Nicotiana tabacum was unknown in Europe when Christopher Columbus crossed the Atlantic. There he saw both men and women who ‘drank’ (or inhaled) the smoke of rolls of burning leaves. In the Islands, tobacco cultivation dates at least to 1809, when Archibald Campbell observed ‘smoking tobacco is another luxury of which the natives are very fond.'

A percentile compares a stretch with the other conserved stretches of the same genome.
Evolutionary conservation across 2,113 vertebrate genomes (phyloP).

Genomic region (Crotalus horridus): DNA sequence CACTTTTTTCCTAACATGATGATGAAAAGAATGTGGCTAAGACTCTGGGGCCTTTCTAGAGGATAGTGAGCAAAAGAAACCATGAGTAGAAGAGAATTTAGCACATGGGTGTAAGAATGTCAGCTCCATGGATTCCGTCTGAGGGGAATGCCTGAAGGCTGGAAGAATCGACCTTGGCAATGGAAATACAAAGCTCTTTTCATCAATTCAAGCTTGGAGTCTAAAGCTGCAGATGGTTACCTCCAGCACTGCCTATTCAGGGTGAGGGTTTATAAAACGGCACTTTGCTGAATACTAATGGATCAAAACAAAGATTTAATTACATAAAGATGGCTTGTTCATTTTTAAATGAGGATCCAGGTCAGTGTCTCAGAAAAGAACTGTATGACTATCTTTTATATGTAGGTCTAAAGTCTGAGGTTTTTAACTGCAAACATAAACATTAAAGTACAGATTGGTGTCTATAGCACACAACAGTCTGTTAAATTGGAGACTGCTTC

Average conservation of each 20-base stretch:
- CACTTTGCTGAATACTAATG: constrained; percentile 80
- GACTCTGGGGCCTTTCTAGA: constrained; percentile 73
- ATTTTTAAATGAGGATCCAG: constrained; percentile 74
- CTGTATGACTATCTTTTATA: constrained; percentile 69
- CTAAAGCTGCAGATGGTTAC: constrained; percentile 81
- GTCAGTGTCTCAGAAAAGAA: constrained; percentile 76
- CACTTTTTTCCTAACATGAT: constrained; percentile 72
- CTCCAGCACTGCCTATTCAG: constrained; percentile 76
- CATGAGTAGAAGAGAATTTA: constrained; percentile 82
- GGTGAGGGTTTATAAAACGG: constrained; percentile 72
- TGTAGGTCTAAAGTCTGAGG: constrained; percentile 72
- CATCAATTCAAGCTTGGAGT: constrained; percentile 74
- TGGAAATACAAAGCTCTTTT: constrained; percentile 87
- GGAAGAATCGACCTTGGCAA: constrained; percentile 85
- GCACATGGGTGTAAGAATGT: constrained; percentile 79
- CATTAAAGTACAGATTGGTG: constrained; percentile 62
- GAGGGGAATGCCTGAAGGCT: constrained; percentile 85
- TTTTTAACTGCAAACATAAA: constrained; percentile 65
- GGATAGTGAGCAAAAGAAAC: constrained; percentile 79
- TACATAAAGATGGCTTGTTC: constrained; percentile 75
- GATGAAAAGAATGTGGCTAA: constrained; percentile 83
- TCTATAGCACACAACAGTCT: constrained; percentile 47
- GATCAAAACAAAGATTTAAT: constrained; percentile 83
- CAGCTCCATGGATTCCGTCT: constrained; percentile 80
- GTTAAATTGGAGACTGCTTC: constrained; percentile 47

Don Francisco de Paula Marin planted tobacco on January 11, 1813. Six years later, the use of tobacco was widespread. Chiefs, as well as their servants would pass a single pipe from one person to another. The Islands grew “four different kinds of tobacco in our field, and as some of them are much better than others”.